Craig Duncanson is not a fast skater, and he knows it. He's not a great scorer, and he knows that, too. But he is a valuable member of a hockey team, and Rob Laird knows that.
Before this season, Duncanson's first in the Washington Capitals system, the Baltimore Skipjacks coach honored him by naming him captain.
"It's a testament to Craig Duncanson's leadership qualities," said Laird, who spent enough time with Duncanson, 24, in training camp to know the left wing was the man for the job.
"One of Craig's strongest suits is his hockey sense," Laird said. "He knows the game well. He has a great ability to recognize situations on the ice and react."
The quick elevation on a team was a familiar script for Duncanson, who was captain of the AHL's Moncton Hawks last season, his first in the Winnipeg Jets system.
"He brings leadership to a team," said Skipjacks center Simon Wheeldon, who came over from the Jets' system with Duncanson and Brent Hughes in a May 21 trade. "When it comes to crunch time, he's always there. He's good in the corners. He's a good team guy."
Duncanson, who seemed a little embarrassed by the praise, said he gets his leadership from experience. After being selected by the Los Angeles Kings in the first round (ninth overall) of the 1985 draft, he spent five seasons bouncing around the system. In December 1989, he asked to be traded to an organization that would give him a better chance to play in the NHL.
On Sept. 6, 1990, Duncanson got his wish -- twice. Within about an hour, he was traded from the Kings to the Minnesota North Stars, then from the North Stars to the Jets. After a year playing for Moncton and Winnipeg, he was sent to the Capitals.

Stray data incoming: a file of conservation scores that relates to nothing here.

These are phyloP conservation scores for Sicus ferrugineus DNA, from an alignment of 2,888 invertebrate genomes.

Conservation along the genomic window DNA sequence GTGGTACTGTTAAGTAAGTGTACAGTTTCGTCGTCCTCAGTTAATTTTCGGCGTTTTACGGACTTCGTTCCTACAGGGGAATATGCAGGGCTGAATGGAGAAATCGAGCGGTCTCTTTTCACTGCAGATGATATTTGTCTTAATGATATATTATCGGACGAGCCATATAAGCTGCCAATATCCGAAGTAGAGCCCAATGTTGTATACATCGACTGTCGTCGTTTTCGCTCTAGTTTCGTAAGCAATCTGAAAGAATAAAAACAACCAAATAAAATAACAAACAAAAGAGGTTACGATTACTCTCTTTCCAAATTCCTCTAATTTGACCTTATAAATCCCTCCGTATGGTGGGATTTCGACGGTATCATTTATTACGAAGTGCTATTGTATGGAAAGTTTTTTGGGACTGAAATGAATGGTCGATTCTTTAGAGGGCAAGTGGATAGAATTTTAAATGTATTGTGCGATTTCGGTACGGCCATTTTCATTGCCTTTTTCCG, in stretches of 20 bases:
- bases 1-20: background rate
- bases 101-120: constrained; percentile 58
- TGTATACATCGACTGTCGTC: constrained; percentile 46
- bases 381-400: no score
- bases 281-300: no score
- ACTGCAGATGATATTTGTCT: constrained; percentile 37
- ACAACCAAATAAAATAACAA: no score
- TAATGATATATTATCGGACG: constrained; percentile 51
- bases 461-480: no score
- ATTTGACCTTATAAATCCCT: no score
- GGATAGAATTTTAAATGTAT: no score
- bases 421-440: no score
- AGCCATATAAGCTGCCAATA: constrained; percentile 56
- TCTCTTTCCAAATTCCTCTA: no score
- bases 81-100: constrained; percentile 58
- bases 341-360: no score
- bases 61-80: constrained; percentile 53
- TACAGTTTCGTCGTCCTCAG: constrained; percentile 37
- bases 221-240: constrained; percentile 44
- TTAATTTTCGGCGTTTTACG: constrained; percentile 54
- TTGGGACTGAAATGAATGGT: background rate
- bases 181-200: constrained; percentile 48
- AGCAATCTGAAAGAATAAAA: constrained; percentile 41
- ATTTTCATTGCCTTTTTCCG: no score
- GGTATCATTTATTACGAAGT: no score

"I don't think I have a great knowledge of hockey," he said. "I just think I've played a lot of years under a lot of different coaches. [The captaincy] is certainly an honor, but I think we have four or five guys who could be captain."
Duncanson, whose strengths are mostly in the defensive end, defines the term "hard-nosed." He is one of many Skipjacks who would just as soon skate through an opponent as around him. Besides, Duncanson doesn't have the speed to skate around anyone.
"I think I have to use every advantage I can," he said. "If I can be aggressive or verbal on the ice and intimidate somebody, I have to do that because someone else might have a speed advantage over me."
Laird said, "He adds to the overall toughness of the hockey team when he can assert himself on the ice."
This season, Duncanson has had success scoring, too. He has nine goals, including four game-winners, and nine assists. The goals, Duncanson said, are more the result of being in the right place at the right time than anything else.
"I rarely score from outside of six feet," he said.
But that doesn't matter to Laird, who has players like Wheeldon, John Purves and Reggie Savage to do the scoring.
"Craig is a vocal guy in the dressing room," Laird said. "He's a vocal guy on the ice. I've seen him spending time with the rookies on a lot of stuff. I think he can pass a lot on to the guys."
In typical Duncanson fashion, he responded modestly.
"There are little things I can offer as advice," he said. "But I'd hope young guys like Trevor Halverson [a Capitals first-round pick in June] will surpass what I've accomplished and go on to the NHL."
Duncanson, who has played 35 games with the Kings and Jets, says he has an eye on expansion -- the Tampa Bay Lightning and Ottawa Senators will create about 45 new NHL jobs when they begin play next season -- but he's not obsessed with the idea.
Naturally, he wants to play in the NHL, but his experience in pro hockey has taught him all he can do is play well in the minors and hope for the best.
"Sometimes the guys who make the NHL aren't the best players," he said. "It takes luck and hard work. You have to be in the right place at the right time."
Just like one of his goals.